CULTURAL TREASURES RETURNED TO ITALY, INCLUDING ITEMS SEIZED IN SAN DIEGO

Printer-friendly versionPrinter-friendly version Share this

 

By Miriam Raftery

February 27, 2015 (San Diego)—Ancient treasures seized in seven U.S. cities, including San Diego, have been returned to the Italian government this week, Homeland Security has announced.

Homeland Security offices, working with U.S. Customs and Border Patrol, conducted the investigations and returned 19 artifacts including a 17th century cannon, 5th century Greek pottery and other items dating back as far as 460 B.C. 

The artifacts were looted from their rightful Italian owners and smuggled into the United States during the last several years, according to Homeland Security.

In July 2012, Homeland Security in San Diego received information regarding four illegally excavated antiquities from clandestine sites in Pompeii owned by the Allen E. Paulson Trust.  Homeland Security officers found and seized three frescos, dating back to the first century A.D., and one askos, dating back to the 4th century B.C. The trust forfeited the items to the U.S. government so they could be returned to the Italian government.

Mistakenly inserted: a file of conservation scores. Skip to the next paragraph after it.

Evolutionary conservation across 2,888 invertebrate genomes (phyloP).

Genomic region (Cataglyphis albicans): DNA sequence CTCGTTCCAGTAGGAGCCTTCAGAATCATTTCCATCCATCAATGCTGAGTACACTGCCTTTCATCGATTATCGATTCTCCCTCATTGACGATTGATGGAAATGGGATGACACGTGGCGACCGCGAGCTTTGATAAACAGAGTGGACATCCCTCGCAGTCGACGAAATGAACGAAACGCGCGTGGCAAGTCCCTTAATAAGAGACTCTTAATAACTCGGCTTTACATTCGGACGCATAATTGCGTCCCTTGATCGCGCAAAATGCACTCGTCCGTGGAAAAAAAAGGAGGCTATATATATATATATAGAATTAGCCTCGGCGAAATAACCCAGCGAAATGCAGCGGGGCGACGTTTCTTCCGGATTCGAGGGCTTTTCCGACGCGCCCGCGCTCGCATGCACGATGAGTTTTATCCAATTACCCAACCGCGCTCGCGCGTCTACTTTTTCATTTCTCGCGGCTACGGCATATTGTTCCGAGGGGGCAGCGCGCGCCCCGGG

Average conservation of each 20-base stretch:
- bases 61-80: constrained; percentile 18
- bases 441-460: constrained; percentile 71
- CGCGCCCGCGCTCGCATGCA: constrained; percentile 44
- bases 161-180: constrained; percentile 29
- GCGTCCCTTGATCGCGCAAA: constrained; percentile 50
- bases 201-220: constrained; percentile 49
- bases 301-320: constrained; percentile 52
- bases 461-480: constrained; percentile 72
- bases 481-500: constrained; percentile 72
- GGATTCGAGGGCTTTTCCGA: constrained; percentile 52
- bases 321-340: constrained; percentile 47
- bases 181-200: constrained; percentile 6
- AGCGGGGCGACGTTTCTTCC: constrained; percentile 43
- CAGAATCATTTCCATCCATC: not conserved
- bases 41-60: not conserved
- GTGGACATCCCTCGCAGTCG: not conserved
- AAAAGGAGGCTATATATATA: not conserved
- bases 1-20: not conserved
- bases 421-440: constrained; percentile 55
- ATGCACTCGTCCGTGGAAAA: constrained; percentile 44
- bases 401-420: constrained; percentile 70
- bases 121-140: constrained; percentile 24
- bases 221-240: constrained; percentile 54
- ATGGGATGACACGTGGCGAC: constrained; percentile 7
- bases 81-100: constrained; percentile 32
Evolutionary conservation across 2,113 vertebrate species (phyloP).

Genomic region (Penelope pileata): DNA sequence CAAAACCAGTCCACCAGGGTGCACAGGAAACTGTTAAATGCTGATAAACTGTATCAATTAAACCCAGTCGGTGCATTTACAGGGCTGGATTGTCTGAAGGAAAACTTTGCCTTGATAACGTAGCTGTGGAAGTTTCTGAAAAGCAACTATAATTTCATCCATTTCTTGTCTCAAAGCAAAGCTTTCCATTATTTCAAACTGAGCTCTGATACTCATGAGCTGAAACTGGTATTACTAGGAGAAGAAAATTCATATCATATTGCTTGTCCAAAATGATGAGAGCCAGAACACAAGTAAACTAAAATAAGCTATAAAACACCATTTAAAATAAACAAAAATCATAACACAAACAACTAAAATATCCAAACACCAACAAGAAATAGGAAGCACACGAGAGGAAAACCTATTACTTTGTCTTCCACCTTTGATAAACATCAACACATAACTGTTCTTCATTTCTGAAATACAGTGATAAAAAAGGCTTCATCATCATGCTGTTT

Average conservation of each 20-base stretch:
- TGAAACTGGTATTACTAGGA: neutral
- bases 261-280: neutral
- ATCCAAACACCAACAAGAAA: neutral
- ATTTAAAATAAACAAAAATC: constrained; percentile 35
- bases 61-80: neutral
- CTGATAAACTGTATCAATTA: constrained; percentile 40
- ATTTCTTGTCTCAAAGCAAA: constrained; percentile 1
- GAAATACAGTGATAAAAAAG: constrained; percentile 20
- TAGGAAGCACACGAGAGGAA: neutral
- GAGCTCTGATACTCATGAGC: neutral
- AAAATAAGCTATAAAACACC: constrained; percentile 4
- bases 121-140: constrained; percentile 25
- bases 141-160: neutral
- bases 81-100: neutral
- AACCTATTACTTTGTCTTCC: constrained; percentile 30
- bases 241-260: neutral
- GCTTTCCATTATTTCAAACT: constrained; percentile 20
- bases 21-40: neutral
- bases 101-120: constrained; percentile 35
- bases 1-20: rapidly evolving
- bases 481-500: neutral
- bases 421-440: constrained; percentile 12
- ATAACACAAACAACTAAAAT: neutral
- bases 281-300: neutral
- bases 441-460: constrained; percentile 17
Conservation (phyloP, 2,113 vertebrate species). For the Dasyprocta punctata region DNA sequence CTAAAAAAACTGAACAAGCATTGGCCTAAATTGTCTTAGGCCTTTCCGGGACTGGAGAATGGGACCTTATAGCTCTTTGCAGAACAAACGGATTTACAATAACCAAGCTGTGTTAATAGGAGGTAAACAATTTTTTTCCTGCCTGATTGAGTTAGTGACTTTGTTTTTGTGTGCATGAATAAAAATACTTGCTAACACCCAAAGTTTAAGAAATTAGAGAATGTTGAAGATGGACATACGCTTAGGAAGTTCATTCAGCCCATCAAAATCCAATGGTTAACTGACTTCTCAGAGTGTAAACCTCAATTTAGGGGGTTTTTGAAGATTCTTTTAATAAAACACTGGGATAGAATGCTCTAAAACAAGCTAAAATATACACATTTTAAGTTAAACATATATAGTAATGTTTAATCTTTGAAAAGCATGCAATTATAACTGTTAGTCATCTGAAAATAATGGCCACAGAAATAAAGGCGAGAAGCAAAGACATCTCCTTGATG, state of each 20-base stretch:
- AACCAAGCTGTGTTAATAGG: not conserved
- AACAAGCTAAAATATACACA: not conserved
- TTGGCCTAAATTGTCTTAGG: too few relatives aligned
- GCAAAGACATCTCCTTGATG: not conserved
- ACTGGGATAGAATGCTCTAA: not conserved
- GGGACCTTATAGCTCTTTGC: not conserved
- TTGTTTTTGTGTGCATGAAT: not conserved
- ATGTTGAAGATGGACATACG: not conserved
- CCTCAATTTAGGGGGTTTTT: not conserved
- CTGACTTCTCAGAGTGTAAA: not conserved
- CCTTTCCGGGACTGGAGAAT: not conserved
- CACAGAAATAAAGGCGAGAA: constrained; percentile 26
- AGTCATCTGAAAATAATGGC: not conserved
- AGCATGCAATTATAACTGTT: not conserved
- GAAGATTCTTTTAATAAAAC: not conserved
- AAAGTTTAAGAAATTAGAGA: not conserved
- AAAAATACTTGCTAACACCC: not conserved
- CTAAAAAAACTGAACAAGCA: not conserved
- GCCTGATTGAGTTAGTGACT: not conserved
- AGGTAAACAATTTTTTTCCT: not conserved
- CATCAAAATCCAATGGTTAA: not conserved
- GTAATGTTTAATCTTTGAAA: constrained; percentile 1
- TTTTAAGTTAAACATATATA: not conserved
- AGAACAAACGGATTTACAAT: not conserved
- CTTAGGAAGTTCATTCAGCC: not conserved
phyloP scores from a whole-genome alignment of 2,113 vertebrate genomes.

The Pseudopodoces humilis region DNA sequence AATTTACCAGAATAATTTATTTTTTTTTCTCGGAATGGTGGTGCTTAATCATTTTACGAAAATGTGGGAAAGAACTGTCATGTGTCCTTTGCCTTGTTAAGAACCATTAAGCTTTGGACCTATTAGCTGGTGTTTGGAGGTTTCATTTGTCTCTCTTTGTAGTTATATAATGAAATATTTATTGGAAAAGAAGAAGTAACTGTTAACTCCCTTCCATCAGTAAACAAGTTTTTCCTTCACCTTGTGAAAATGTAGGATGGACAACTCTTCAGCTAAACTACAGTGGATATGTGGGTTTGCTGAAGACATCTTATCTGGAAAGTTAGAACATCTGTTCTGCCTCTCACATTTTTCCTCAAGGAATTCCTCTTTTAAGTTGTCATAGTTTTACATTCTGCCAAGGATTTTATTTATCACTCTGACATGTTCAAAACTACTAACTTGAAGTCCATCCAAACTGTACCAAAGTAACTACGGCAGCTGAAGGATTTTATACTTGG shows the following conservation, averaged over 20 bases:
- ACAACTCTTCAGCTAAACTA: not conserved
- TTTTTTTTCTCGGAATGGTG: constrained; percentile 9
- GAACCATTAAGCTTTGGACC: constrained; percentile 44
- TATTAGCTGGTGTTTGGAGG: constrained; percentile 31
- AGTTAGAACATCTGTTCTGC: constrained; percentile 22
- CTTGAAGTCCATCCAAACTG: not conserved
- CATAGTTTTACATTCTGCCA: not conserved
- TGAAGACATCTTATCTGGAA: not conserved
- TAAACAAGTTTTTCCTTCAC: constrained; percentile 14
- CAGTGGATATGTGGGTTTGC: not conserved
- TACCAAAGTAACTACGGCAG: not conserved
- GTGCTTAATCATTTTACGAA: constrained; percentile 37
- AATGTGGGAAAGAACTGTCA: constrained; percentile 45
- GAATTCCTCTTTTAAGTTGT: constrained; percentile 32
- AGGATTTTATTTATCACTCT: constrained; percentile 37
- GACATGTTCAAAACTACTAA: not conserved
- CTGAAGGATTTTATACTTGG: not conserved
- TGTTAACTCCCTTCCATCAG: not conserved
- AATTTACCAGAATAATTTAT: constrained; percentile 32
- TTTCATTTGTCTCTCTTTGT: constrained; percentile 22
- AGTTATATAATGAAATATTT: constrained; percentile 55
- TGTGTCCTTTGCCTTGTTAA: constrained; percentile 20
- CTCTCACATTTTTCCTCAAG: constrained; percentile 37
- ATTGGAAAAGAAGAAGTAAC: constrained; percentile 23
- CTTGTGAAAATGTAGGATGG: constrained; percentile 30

Additional seizures were made in New York, Boston, Buffalo, Baltimore, Miami, and San Francisco.

“The cultural and symbolic worth of these Italian treasures far surpasses any monetary value to the Italians,” said Anthony Scandiffio, deputy special agent in charge of HSI New York. “HSI remains a committed partner in the effort to ensure that we investigate individuals involved in the illicit trade and objects like these are returned to their rightful owner.”

Since 2007, Homeland Security has helped to return more than 7,200 artifacts to 30 countries, including paintings from France, Germany, Poland and Austria; 15th to 18th century manuscripts from Italy and Peru; as well as cultural artifacts from China, Cambodia and Iraq.

Learn more about HSI cultural property, art and antiquities investigations. Members of the public who have information about suspected stolen cultural property are urged to call the toll-free HSI tip line at 1-866-DHS-2-ICE or to complete its online tip form.

 


Error message

Local news in the public interest is more important now than ever, during the COVID-19 crisis. Our reporters, as essential workers, are dedicated to keeping you informed, even though we’ve had to cancel fundraising events. Please give the gift of community journalism by donating at https://www.eastcountymedia.org/donate.